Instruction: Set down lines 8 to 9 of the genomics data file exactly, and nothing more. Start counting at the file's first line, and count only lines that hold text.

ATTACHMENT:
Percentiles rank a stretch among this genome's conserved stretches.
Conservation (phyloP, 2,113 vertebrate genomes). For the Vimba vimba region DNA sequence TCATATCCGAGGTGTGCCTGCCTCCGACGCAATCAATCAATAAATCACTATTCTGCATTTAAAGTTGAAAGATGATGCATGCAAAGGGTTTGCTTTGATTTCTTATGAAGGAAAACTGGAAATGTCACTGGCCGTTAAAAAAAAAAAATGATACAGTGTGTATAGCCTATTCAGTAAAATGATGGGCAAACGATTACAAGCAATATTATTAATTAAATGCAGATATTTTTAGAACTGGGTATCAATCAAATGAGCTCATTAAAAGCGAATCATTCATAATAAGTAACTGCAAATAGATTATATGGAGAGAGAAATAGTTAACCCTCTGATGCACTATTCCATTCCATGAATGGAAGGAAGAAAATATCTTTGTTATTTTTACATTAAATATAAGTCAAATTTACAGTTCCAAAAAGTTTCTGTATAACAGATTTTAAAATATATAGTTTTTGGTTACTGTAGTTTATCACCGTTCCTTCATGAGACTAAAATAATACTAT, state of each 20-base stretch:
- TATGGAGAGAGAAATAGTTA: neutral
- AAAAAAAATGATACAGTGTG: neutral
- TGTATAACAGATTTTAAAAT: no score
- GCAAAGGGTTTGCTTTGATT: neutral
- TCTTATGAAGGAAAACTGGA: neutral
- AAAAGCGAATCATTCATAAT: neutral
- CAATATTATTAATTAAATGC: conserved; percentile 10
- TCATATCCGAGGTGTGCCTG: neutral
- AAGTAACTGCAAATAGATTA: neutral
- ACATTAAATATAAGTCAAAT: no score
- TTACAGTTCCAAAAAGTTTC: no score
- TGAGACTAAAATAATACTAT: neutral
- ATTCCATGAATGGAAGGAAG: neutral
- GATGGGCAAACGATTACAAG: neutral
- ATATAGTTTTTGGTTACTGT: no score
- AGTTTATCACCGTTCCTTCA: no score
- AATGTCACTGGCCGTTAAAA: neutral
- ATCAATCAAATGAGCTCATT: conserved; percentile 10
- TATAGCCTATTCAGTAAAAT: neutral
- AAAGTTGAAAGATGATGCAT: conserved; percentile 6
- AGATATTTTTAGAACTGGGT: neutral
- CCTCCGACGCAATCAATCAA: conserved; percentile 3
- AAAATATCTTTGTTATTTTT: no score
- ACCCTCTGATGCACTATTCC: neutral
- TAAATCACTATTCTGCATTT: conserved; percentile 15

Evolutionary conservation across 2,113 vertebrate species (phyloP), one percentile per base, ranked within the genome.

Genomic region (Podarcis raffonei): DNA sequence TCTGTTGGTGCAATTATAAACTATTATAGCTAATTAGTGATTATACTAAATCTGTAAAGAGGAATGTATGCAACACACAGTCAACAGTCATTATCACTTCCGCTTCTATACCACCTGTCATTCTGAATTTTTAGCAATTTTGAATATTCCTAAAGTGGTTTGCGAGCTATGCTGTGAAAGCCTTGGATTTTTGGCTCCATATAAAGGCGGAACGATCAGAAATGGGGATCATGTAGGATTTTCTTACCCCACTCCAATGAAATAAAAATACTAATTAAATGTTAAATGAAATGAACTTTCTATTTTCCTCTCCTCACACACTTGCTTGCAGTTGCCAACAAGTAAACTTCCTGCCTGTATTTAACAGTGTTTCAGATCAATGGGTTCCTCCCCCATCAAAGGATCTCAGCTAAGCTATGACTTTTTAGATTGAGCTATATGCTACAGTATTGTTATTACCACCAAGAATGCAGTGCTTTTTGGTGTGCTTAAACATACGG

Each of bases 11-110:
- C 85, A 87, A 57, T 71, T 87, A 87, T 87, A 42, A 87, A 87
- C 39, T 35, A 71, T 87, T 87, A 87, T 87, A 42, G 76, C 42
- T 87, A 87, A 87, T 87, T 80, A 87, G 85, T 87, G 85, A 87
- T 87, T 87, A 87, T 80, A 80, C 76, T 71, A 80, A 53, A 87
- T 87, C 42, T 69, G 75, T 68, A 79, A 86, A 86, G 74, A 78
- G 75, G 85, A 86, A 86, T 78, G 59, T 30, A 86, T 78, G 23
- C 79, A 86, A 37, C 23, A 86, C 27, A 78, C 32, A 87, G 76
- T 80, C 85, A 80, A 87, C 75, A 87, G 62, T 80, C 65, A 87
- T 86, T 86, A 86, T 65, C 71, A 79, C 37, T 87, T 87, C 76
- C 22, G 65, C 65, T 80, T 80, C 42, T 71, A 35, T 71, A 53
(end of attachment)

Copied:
- AAAAGCGAATCATTCATAAT: neutral
- CAATATTATTAATTAAATGC: conserved; percentile 10